It is broken down into small nuggets of Interesting, sometimes trivial, facets of many artists routines and rituals. Very entertaining and grounding.
This was an absolutely delightful book easily read in short chapters, ideal for the daily commute. It's very encouraging and inspiring to learn about other people's creative habits, comparing them to my own. The narrator had a pleasant voice and at the 1 1/4 speed (on Android app) kept me engaged. However, the pronunciation of certain foreign names and nouns was atrocious. In the age of Wikipedia where you can look up the basic pronunciation of everything, it is inexcusable.
I love this so much. I find it fascinating hearing little excerpts of how famous authors, composers etc managed to organise themselves in the day to create - i have listened to this book loads of times, admittedly while doing chores in the house - but i never seem to get bored of it. How else would i know that Beethoven insisted on a certain amount of coffee beans for his coffee or that Twyla Tharp works out in the gym for two hours every morning - her ritual actually being getting in the taxi and saying "gym". i thought the narrator was excellent.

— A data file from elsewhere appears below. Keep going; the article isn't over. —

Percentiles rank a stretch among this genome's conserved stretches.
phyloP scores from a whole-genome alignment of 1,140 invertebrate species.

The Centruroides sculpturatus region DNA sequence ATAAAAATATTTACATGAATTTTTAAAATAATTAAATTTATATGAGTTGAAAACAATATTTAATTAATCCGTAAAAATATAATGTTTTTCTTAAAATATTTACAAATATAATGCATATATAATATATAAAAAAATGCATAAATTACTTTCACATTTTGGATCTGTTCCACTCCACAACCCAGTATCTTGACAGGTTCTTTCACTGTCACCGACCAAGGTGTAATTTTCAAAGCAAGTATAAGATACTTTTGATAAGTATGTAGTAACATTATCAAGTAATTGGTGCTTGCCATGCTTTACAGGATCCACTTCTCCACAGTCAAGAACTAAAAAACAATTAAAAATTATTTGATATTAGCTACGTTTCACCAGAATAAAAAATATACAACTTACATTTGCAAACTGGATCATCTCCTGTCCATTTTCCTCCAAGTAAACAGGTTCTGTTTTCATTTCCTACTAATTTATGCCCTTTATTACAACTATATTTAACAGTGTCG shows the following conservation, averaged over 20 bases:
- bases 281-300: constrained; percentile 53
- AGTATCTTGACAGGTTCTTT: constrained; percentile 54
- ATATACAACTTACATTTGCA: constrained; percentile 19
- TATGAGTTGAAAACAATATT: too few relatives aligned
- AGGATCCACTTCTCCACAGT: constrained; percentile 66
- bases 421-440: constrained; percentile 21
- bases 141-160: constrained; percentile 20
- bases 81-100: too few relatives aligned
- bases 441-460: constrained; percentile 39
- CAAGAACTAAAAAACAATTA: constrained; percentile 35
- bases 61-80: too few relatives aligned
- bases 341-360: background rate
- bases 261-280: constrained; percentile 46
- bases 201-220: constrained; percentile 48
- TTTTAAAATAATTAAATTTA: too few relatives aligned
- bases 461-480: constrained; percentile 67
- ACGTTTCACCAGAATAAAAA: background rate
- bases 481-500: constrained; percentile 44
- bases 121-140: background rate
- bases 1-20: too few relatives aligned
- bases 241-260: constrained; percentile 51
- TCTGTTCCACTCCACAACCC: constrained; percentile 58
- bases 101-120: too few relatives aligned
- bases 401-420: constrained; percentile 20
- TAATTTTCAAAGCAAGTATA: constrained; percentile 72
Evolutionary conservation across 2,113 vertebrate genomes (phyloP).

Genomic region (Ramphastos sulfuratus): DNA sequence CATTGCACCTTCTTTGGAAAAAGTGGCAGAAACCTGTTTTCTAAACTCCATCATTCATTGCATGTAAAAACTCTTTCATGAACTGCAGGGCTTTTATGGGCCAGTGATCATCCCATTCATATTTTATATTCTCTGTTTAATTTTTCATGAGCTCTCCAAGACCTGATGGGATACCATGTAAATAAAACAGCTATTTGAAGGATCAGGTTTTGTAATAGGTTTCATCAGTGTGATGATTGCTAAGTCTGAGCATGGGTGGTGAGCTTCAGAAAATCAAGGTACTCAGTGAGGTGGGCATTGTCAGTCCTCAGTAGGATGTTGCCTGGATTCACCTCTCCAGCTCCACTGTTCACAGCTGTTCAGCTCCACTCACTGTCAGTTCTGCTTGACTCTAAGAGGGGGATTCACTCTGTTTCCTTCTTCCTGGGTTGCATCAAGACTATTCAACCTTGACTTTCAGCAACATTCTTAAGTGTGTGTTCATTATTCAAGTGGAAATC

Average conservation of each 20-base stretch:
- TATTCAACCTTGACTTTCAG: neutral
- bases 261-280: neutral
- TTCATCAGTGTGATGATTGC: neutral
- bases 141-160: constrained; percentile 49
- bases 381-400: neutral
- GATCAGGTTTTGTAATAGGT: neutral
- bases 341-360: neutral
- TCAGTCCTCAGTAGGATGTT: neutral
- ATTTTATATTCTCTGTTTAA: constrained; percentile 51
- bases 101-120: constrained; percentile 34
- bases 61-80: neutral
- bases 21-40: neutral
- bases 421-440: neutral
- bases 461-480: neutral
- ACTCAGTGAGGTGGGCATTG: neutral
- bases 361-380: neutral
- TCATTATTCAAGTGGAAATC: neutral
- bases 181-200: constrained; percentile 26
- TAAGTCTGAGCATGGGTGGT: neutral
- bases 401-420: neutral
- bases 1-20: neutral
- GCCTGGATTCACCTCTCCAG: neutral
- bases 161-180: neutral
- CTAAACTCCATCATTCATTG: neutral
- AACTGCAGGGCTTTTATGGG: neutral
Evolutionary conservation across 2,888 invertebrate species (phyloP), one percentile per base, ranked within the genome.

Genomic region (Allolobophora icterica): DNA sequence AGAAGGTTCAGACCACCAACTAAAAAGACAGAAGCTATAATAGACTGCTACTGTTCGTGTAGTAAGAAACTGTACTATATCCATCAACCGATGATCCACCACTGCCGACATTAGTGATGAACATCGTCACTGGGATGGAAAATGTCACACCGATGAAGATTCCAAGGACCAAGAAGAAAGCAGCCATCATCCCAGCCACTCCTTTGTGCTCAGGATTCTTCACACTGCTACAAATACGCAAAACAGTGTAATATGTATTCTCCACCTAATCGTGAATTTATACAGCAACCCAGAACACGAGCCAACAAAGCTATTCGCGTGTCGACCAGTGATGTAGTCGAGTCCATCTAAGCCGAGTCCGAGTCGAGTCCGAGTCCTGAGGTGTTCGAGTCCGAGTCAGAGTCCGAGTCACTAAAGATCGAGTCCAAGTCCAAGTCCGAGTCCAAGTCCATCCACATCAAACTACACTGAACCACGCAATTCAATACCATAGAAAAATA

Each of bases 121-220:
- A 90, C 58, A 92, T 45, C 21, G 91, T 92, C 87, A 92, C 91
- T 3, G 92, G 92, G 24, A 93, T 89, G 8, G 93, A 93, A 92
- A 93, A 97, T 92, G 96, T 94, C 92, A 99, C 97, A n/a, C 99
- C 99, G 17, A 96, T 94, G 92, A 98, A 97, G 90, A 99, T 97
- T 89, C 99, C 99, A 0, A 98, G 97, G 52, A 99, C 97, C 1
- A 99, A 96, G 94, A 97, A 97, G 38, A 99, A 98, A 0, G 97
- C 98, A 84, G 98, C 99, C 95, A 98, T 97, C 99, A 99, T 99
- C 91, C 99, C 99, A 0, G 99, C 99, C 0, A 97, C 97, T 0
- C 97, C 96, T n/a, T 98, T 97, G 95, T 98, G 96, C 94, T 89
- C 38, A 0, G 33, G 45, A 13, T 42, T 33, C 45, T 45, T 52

i don't know - but i wish i could find one as fascinating and delightful
lots - hearing about the human trivial daily rituals of such artists that have provided so much beauty in the world. some of it was funny and endearing too.
Wish another books like this could be done - Daily Rituals 2 - in which i would like to hear about so many other fascinating artists from all over the world - not just mainly western or US, more British, India, South America - everywhere - it would be wonderful.